I recently received a set of Khandu cards after backing a Kickstarter. These cards are designed by a company called Seven Thinkers, their aim is to get kids thinking like designers early in life. I was interested immediately on reading about them, since part of my research focus is on the idea of design decks. I’ll have a paper published at CHI ’16 on the topic, and I’m working on another paper that will hopefully be accepted soon.
The fictional characters of Khandu
Design decks are decks of cards that help us work through a design process. These cards work well, because they mix up the lessons that a novice designer needs to learn in order to be a successful designer. In this post, I’ll discuss the format of the Khandu cards, and what I see as the value for novice designers.
The Khandu cards are based on a fictional world where the Khandus live. The Khandus are visible on cards, and some of their problems are described in the challenges. The cards are broken up into several decks. Each comes in a bag with names printed on them for storage. The decks are themed: challenges, people, tools, and actions. The Tool cards are further subdivided into 4 decks: prototyping – materials, prototyping, ideation, and inspiration.
We all know the rate of change today is fierce. As technology leaps forward, students of Human Computer Interaction may be intimidated by the breadth of topics in which they are expected to demonstrate expertise. If one is planning an academic career, it may be possible to define a narrow area of deep knowledge. If an industry position is desired, a broad understanding of UX (user experience) principles and the software development process may be the best preparation.
The last day of CHI in Seoul left everyone with that bittersweet taste of ending mixed with nostalgia and, was still a great day to see great research!
For me, the day started off with Augmented & Virtual Reality in the Real World (VR is here to stay!) and followed onto Interacting with Floors & Situated Displays (have you seen BaseLase? Check that video or the image below, quite an interesting approach to a portable large screen).
The last session of the CHI spectrum this year was Speech & Auditory Interfaces, which focused on lots of abstract sound UIs — really nice works there, go check it out if you are into sonic interaction. After this it was time for the closing keynote, by pop musician Psy. A local hero in mainstream Korea for obvious reasons and a humble speaker that decided to allude to his career build up and share lots of his personal insights with the HCI audience. At last, the next CHI was announced… see you all in San Jose for CHI’16!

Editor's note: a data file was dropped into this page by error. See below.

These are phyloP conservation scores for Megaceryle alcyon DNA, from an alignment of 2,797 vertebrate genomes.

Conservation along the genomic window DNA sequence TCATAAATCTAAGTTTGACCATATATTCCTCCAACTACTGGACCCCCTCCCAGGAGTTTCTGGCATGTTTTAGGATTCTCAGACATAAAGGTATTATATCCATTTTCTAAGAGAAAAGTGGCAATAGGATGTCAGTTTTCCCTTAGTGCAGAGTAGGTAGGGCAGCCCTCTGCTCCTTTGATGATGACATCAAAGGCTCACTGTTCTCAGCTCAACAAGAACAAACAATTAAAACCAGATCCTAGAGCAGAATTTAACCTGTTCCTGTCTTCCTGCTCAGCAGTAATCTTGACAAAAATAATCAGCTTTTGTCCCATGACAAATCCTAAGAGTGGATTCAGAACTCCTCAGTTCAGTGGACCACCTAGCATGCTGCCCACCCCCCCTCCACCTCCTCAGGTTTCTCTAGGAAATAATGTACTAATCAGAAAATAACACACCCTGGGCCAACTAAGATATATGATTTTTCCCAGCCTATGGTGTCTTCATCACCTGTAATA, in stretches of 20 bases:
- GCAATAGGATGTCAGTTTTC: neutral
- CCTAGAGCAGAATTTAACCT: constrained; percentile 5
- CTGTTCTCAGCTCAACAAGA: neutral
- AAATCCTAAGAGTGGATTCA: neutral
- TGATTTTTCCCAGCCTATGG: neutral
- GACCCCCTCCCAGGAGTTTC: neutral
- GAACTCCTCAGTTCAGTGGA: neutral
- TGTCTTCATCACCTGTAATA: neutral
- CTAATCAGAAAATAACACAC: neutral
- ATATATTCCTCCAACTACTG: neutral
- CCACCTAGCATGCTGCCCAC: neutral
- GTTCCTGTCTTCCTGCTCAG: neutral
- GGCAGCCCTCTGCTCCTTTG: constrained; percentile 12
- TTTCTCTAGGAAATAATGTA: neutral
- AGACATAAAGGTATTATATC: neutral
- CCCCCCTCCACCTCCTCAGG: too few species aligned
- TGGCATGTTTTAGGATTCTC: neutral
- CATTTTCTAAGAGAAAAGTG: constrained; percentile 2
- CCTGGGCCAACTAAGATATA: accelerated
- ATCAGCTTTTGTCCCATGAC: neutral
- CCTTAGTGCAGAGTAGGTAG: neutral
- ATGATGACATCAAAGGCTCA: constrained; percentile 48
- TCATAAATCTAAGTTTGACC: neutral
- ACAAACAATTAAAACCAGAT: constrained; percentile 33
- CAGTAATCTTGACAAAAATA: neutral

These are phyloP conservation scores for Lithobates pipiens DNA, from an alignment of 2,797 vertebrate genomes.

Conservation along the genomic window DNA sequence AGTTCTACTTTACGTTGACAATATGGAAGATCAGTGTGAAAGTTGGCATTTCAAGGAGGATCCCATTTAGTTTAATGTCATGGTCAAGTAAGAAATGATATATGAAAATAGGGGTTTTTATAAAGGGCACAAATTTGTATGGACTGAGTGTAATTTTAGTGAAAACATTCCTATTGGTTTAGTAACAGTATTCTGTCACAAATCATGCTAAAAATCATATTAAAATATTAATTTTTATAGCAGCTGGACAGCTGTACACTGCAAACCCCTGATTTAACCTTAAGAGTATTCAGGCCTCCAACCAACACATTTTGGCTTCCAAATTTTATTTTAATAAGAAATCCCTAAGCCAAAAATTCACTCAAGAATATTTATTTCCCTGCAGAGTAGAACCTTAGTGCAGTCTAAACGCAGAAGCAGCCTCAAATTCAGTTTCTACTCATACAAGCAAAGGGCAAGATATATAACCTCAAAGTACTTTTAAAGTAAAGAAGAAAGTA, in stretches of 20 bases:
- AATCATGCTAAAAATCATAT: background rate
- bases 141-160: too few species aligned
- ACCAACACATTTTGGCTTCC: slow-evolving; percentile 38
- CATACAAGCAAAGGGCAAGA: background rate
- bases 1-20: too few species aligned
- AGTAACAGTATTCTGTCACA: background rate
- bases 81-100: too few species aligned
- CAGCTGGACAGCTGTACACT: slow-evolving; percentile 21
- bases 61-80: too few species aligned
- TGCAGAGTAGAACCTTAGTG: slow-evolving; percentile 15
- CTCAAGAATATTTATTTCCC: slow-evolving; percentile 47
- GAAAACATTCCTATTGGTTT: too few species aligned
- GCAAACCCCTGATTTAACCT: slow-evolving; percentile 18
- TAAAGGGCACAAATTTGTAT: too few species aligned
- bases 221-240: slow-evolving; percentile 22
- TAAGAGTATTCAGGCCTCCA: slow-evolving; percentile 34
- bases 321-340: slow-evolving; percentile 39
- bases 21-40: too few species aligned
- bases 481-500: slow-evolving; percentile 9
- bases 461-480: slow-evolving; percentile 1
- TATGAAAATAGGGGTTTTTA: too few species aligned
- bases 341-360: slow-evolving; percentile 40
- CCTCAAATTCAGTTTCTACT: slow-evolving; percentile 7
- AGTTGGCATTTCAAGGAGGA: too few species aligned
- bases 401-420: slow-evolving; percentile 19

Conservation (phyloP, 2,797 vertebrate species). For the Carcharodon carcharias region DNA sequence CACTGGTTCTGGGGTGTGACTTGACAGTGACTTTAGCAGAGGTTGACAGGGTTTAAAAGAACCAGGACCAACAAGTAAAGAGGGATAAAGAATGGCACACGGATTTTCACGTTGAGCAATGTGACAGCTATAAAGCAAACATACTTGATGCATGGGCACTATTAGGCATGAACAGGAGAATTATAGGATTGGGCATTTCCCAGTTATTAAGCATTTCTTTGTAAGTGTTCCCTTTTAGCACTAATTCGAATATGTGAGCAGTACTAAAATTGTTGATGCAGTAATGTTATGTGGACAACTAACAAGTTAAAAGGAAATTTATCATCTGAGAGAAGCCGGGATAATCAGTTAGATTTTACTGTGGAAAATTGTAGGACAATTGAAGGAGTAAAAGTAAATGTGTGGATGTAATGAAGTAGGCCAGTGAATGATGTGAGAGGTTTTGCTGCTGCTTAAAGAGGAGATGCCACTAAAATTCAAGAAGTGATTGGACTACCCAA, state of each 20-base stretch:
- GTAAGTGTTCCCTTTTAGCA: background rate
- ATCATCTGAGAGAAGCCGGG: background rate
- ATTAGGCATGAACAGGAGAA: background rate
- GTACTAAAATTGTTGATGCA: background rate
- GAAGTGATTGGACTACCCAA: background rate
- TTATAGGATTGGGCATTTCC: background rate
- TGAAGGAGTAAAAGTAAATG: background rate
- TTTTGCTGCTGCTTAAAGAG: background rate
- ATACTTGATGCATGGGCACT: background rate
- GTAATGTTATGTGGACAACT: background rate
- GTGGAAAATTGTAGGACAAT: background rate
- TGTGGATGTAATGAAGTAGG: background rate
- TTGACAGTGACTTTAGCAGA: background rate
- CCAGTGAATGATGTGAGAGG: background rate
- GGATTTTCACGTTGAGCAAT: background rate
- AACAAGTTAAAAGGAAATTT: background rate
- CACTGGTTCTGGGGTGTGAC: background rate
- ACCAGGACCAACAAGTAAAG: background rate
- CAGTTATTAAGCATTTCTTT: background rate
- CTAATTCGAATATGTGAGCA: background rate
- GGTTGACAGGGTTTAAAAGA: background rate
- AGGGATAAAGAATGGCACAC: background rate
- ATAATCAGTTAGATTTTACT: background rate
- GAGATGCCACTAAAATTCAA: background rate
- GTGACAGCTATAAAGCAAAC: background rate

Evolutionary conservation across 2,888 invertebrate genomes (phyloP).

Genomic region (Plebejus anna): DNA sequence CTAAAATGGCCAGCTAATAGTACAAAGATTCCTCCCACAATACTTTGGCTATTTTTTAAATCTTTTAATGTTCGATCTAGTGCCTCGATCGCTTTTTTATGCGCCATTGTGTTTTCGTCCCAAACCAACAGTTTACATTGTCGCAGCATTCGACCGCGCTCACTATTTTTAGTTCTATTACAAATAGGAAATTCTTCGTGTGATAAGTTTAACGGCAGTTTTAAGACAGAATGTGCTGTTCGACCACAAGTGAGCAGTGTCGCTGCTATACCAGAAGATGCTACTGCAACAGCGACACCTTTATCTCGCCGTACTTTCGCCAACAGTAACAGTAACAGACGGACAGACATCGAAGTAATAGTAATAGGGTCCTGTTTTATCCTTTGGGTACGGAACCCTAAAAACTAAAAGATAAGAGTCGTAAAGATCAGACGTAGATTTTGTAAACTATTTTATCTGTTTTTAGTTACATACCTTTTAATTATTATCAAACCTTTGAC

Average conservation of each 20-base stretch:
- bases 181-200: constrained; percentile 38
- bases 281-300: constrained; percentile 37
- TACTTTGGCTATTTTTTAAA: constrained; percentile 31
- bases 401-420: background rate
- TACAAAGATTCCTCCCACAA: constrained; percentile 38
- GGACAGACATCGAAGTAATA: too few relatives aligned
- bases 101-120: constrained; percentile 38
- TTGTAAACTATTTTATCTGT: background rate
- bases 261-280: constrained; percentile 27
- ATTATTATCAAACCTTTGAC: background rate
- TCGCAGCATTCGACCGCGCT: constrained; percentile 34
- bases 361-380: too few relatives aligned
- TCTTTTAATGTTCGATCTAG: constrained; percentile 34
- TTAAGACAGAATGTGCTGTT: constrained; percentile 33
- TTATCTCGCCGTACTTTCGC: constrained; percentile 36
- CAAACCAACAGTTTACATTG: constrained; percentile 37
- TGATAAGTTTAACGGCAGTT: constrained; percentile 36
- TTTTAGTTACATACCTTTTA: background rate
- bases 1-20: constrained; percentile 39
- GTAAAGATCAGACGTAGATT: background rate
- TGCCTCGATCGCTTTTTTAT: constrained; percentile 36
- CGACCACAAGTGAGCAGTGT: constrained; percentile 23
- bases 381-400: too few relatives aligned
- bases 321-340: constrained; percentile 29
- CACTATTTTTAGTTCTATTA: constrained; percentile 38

Disclaimer: CHI is a multiple track conference, with a dozen of parallel sessions, so the truth is: I’ve never felt a bigger desire for ubiquity (the great thing is that this year things are being recorded and will be on the ACM Digital Library soon. Thanks to the SVs for filming the talks!)
In the third day of CHI a lot of attention was given to future interfaces that attach directly to the users’ body. The great thing is that being a research conference, CHI goes much further than the wearables and smartwatch industry so researches here presented developments in haptic wearables that control your muscles (an example of that is my own work presented this year), rings that notify you using temperature (Notiring), interactive tattoo-like stickers that allow you to interact directly onto your skin (iSkin), and even nail covers that allow you to secretly interact with your technology (NailO)!
Some future interfaces that live on your body: a bracelet that reads and writes to your muscles and a Nail interface:
Of course the CHI community is not only about new hardware but a much broader and grounded on the understanding of Computing and Human Factors. This means over the past three days we’ve seen many explorations and studies that provide a deeper understanding of the world of ergonomics, crowd-sourcing, collaborative work, interaction techniques, and human cognition too.
Furthermore, this year there has been an amazing body of work that takes the CHI community to the real world as discusses important, real-world questions, such as “Encouraging Energy Conservation”, “Gender inclusive Software” and a great focus (as always) in making HCI (and CHI) accessible to all people!
The second day of CHI started off quite happily for me as I was presenting my new work on Proprioceptive Interaction (sorry for shameful link!) at the muscle-interfaces session which was very interesting. In this session researchers discussed how future muscle sensing can be increased for higher resolution input or even by combining multiple technologies such as EMG and MMG. After that I could relax a bit and attend more interesting sessions on a variety of different topics! Later on, there were sessions on smartwatch interactions, which demonstrate that we are no longer in the smartwatch hype but instead we are really in the wearables era! Great to see that research are also thinking already beyond-wearables, skin interaction, smaller devices, haptic wearables and so forth, which will be presented tomorrow (Day 3, check the post too): looking forward to that!
Later on I attended a very interesting and futuristic session on 3D fabrication which in the same vein, demonstrates that we are beyond 3D printing only in the maker community but also in the HCI community! In this session researchers showed their new ideas for the world of fabrication, such as 3D printing using soft fabric (great for plushy-toys!), check their video here.
The day ended with the job fair… a great opportunity to the more junior people to find internships and perhaps a new position either at industry or research labs!